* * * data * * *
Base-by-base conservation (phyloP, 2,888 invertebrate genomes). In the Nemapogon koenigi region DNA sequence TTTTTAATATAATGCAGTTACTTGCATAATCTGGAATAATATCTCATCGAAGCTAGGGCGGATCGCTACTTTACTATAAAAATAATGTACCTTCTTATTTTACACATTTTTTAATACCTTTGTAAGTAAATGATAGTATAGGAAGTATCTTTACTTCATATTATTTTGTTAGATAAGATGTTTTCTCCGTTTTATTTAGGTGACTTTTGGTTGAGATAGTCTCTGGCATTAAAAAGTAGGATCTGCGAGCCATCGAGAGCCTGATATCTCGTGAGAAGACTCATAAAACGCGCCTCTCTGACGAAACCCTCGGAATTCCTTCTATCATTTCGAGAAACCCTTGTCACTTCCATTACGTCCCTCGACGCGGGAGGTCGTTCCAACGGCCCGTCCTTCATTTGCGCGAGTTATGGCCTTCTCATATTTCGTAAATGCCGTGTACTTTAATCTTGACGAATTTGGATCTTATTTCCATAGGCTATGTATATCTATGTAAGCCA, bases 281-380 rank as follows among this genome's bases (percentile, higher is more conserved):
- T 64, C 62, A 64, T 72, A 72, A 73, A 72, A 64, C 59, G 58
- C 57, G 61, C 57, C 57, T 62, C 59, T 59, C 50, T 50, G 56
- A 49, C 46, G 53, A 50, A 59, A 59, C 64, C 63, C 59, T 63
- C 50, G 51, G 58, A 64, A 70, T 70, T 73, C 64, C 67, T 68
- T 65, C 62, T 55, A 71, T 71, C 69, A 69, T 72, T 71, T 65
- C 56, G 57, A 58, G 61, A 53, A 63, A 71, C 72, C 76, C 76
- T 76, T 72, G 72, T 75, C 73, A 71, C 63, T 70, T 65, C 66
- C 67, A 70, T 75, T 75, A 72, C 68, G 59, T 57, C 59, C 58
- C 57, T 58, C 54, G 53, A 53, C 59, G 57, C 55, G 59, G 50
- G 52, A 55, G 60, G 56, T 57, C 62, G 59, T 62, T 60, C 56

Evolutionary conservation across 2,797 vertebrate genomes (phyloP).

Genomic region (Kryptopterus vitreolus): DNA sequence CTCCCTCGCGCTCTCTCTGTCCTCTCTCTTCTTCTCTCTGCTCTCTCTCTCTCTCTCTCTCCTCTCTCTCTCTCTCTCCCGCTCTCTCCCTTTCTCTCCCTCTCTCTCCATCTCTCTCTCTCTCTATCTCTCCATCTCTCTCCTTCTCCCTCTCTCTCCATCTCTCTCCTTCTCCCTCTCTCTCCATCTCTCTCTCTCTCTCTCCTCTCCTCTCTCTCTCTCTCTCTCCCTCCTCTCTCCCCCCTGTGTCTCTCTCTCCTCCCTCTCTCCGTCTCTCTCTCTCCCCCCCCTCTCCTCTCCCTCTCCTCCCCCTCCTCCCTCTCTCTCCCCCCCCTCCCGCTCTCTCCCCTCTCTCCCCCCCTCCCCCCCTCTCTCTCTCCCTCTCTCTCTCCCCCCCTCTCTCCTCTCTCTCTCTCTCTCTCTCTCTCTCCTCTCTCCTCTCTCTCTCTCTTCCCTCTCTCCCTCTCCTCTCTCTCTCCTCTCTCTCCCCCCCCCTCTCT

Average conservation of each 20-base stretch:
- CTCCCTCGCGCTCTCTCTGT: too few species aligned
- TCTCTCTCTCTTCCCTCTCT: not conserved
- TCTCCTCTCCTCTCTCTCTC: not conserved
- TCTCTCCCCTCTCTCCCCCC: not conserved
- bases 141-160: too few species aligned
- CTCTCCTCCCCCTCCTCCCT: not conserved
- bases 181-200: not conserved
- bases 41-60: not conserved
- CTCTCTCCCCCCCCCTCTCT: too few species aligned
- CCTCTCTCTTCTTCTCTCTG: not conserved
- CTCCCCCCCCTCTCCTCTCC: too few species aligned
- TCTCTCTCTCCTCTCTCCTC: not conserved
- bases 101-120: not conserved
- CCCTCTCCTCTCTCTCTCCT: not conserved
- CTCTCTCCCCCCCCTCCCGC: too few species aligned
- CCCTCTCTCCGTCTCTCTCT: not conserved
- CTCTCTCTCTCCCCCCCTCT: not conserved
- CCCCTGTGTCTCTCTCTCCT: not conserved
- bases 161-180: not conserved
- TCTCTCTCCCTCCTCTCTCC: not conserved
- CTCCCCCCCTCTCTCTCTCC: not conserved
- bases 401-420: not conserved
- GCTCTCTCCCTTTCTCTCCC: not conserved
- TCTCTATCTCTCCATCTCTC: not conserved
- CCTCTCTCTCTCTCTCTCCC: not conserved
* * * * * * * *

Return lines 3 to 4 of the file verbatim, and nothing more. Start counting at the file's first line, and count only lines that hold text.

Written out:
- C 57, G 61, C 57, C 57, T 62, C 59, T 59, C 50, T 50, G 56
- A 49, C 46, G 53, A 50, A 59, A 59, C 64, C 63, C 59, T 63